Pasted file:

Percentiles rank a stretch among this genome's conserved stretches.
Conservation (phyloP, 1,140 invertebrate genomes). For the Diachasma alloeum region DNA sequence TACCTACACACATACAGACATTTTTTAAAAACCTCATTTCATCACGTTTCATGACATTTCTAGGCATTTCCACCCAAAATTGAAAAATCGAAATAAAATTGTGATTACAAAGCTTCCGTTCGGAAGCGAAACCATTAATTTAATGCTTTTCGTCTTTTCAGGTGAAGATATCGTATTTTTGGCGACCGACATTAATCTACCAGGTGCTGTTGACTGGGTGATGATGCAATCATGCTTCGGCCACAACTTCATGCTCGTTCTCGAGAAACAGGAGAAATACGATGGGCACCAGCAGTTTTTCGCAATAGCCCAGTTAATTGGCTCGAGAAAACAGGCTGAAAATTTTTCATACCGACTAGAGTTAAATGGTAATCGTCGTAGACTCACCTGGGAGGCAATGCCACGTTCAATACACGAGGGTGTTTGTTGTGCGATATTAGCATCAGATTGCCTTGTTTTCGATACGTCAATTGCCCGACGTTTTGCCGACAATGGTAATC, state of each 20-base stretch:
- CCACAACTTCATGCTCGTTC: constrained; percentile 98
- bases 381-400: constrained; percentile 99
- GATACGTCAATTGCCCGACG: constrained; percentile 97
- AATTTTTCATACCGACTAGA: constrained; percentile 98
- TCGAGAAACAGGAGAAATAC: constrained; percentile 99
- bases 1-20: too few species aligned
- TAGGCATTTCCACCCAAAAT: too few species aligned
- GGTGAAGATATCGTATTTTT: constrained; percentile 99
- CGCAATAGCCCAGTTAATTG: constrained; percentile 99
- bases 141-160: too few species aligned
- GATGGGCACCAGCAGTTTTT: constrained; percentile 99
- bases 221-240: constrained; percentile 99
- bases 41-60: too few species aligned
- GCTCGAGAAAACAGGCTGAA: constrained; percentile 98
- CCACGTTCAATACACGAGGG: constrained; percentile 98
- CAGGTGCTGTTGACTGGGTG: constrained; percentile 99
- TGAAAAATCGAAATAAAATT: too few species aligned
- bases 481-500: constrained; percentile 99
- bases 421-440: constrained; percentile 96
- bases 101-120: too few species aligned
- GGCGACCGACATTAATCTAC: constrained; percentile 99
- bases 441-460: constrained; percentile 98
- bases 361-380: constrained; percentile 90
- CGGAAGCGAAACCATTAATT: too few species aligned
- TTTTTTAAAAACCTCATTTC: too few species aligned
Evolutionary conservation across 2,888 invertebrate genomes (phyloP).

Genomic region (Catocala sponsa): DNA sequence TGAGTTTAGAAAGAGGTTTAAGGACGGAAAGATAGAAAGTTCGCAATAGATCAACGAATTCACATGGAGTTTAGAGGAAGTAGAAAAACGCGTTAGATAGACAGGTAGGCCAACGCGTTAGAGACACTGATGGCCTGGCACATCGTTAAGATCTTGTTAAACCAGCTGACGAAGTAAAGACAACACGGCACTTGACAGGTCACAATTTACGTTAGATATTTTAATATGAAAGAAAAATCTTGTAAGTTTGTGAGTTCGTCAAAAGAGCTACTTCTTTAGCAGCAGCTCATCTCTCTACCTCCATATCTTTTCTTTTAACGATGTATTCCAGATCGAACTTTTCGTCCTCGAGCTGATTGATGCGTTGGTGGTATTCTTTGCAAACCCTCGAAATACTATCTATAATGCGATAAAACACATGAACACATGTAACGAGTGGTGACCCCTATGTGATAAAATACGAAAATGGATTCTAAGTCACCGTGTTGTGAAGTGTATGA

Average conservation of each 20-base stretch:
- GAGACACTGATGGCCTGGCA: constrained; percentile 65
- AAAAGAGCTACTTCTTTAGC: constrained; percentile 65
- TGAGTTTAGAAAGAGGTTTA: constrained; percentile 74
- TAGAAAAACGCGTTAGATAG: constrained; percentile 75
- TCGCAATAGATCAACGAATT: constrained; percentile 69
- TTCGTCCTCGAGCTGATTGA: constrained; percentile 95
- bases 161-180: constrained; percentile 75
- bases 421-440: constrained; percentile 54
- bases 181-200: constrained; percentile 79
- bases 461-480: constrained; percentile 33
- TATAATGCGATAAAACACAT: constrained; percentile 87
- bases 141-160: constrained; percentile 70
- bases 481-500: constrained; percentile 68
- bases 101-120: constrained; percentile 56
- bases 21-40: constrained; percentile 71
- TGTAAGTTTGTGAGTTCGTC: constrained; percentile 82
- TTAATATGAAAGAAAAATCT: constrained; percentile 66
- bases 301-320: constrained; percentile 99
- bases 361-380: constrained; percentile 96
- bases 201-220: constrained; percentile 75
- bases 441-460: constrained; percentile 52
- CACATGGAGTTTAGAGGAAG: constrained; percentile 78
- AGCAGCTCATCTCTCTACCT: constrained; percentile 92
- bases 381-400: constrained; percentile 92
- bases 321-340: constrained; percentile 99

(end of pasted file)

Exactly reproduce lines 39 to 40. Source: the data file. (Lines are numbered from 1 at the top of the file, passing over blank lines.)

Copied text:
- bases 181-200: constrained; percentile 79
- bases 461-480: constrained; percentile 33